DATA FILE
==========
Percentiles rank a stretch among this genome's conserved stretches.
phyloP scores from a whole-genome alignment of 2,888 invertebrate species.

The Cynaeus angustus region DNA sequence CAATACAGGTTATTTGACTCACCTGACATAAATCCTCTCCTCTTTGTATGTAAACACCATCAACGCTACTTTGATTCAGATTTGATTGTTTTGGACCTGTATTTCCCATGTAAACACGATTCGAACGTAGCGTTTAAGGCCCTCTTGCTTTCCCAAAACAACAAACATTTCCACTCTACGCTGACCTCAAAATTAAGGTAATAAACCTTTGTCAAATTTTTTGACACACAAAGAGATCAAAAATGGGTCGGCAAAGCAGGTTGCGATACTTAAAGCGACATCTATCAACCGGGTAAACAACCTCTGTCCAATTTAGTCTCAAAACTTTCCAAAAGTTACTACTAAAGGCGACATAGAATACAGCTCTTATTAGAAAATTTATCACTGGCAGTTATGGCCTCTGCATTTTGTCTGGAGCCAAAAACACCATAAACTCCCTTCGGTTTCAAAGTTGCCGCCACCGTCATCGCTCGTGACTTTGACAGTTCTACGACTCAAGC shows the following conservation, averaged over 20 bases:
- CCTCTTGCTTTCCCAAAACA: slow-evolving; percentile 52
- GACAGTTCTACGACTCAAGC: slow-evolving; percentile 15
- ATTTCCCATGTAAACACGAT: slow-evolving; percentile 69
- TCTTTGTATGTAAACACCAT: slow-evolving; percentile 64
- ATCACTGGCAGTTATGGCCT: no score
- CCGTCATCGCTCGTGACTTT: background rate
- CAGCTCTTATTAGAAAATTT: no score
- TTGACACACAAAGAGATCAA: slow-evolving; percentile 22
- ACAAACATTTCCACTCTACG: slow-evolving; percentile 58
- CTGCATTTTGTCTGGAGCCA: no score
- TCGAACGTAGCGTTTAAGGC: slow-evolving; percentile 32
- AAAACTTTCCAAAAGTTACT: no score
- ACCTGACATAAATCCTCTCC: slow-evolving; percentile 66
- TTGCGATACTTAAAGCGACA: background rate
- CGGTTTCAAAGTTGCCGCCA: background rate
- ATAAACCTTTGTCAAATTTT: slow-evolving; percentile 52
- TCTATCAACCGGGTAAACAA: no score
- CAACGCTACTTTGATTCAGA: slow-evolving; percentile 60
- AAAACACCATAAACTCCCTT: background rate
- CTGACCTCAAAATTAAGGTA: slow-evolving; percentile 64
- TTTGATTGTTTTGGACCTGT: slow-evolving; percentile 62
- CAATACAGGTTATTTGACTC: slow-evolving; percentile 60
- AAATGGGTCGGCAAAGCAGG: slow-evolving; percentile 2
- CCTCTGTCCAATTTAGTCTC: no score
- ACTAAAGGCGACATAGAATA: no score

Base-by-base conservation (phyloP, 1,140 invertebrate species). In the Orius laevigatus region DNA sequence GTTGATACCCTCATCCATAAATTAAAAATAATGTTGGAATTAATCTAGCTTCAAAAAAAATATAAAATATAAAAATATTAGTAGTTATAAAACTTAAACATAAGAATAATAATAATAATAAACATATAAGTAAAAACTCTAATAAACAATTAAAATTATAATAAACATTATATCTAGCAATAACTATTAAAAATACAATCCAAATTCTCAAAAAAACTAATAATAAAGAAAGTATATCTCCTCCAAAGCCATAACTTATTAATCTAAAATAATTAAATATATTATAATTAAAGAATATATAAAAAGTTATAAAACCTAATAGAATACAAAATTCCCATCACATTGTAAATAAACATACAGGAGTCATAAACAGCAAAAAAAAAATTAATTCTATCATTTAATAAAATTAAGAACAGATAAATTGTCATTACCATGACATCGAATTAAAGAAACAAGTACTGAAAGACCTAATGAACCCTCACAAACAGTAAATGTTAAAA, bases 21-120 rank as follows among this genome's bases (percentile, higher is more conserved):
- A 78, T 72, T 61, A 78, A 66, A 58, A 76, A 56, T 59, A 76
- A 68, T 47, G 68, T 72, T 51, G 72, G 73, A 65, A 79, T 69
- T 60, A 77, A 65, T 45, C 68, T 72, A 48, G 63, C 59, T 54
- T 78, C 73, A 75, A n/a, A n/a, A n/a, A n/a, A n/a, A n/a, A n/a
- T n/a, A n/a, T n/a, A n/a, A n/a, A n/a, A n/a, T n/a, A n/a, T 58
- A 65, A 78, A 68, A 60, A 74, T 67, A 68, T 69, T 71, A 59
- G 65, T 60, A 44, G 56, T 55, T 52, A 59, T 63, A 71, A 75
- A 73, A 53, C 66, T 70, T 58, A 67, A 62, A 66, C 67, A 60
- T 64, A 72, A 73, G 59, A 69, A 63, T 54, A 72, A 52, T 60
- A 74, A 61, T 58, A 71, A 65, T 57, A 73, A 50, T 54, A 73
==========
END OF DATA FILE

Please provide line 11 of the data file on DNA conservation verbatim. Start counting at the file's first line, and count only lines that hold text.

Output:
- TTGACACACAAAGAGATCAA: slow-evolving; percentile 22